How to Increase Your Odds of CX Success? Measure Less. Talk More.

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We measure CX more often, in more depth and in more ways than ever before. We are surrounded by mountains of data and metrics and dashboards. And yet, less than 1/3 of CX initiatives are successful.

What if the answer was less measuring, fewer numbers?

This winter, Norway, a nation of only 5.2 million people, left the PyeongChang Olympics with more medals than any country on the planet.

Countless articles were then written following the games, most delving into how the small country managed such a feat. Many of them seemed to boil down the secret to their success as follows:

Winning by not focusing on winning.

As a nation, they focus on fun, friendship, camaraderie and they don’t keep score (much).  

Organized youth sports teams cannot keep score until the athletes are 13. They believe you learn more when you can play and experiment when you’re not being counted, when you’re not being judged, when you’re not feeling anxious.

And after 13? Their Olympic teams are keeping score of course, but it’s not the most important thing. They focus on having fun together, eating together, and learning from each other – sharing everything they know to help everyone get better.

The social fabric of the team comes first.

Does this ring any bells?

You probably remember Zappos shocking the call-centre world when they said they don’t measure the most popular call-centre metric of all time – “talk time” – and how they would focus on sharing stories about their unique culture as their key CX ingredient.

Or maybe you think of CX Index darling USAA who tops the charts year after year, and who is known to share that connecting to, talking about, and staying true to their mission and core purpose is their north star – not an NPS score.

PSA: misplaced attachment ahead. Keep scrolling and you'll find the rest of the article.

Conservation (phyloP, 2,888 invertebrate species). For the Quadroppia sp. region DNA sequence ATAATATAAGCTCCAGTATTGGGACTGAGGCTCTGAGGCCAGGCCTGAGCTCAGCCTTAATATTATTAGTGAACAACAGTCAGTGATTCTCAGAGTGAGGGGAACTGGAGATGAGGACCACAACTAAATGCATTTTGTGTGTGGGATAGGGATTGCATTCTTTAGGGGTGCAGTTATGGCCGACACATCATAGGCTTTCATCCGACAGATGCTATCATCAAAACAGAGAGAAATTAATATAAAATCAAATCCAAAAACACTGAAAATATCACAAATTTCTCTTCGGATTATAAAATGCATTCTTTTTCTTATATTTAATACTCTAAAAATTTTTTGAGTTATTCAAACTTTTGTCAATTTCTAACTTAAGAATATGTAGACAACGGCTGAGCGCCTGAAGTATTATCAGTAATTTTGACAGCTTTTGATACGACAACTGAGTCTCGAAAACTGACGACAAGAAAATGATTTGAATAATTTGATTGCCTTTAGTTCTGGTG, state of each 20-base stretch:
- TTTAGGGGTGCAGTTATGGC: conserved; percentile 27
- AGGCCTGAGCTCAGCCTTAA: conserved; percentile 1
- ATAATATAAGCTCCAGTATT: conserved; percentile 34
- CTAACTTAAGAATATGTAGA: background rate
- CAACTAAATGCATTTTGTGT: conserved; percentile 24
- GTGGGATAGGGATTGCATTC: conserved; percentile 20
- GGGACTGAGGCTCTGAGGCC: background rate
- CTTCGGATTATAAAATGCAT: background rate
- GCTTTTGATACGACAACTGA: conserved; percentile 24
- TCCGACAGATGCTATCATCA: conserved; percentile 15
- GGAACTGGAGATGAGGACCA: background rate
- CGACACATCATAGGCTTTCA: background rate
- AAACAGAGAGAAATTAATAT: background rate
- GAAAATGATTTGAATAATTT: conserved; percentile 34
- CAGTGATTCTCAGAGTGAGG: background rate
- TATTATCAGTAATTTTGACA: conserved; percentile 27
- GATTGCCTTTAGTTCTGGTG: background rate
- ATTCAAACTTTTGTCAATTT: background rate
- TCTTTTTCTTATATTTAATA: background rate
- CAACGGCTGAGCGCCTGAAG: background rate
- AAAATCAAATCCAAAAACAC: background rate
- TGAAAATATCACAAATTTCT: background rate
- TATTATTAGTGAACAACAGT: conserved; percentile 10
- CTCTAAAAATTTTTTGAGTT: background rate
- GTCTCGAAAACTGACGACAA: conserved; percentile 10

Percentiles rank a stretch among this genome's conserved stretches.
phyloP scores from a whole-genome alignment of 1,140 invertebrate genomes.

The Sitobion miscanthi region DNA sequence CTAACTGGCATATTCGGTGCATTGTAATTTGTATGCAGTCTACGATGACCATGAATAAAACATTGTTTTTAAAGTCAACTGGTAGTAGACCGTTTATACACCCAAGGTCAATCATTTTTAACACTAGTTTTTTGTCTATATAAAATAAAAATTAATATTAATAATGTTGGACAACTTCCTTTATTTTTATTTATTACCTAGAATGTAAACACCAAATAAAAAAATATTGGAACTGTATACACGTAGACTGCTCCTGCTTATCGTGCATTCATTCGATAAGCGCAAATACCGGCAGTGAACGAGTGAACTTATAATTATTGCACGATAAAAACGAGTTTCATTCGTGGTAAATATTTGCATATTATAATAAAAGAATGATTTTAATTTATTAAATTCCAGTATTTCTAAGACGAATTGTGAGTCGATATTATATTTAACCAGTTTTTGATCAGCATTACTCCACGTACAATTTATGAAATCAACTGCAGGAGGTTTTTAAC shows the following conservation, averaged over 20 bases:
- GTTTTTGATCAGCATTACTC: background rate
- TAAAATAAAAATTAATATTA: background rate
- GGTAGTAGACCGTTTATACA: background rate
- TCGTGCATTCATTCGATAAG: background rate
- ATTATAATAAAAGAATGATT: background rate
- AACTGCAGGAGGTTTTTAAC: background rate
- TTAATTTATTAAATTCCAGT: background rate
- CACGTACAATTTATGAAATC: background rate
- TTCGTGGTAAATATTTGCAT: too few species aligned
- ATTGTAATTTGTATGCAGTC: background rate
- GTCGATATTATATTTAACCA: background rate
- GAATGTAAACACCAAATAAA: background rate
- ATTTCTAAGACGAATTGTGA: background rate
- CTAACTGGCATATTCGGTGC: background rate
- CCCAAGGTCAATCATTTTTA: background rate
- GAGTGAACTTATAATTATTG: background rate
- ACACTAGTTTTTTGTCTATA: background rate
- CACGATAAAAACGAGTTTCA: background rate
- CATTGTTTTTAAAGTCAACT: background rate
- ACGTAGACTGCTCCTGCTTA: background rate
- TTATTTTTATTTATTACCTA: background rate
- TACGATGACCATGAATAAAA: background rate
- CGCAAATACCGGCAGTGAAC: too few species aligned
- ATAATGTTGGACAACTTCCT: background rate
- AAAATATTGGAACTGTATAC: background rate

There are many examples like these, and yet, we seem on average to be measuring more, not less.

But, when you focus on why you do what you do, and on conversations more than numbers, you create a more engaging experience for your team, you foster more innovation and growth, and you deliver better, more sustainable business results.

Like many companies, at TELUS we do love our numbers, but we’re pushing ourselves to try something new. We’re stepping way out of our comfort zone and experimenting with rating-less performance reviews, the next evolution of our Customer First culture.

Why?

There are lots of reasons, but I’ll give you 2 big ones:

1. We want to spend time on what matters

Our current process for reviewing the performance of our team members was once in lock-step with our needs. Then it started to feel limiting. We found we were spending more time on measures, ratings, and rankings and not enough time on what matters.

We started to imagine what it would be like if we refocused this time and energy on conversations, on coaching, on getting better.

So right now we are experimenting with simplifying the process by replacing year-end performance review ratingsand the associated admin work, with more frequent performance conversations – no ratings.

Our Customer First focus requires continuous listening, learning and adapting to better meet the needs of our customers. Instead of metrics, a conversation-based approach to performance reviews better aligns with how we want to work – spending our time on how to get better every day.

2. We want to drive engagement and innovation

And the conversations we’re having? They focus on the future. They focus on behaviours. Specific. Tangible. What have you learned? What could you do next? How? What else might be possible? What would be a bold or ambitious next step? What help do you need?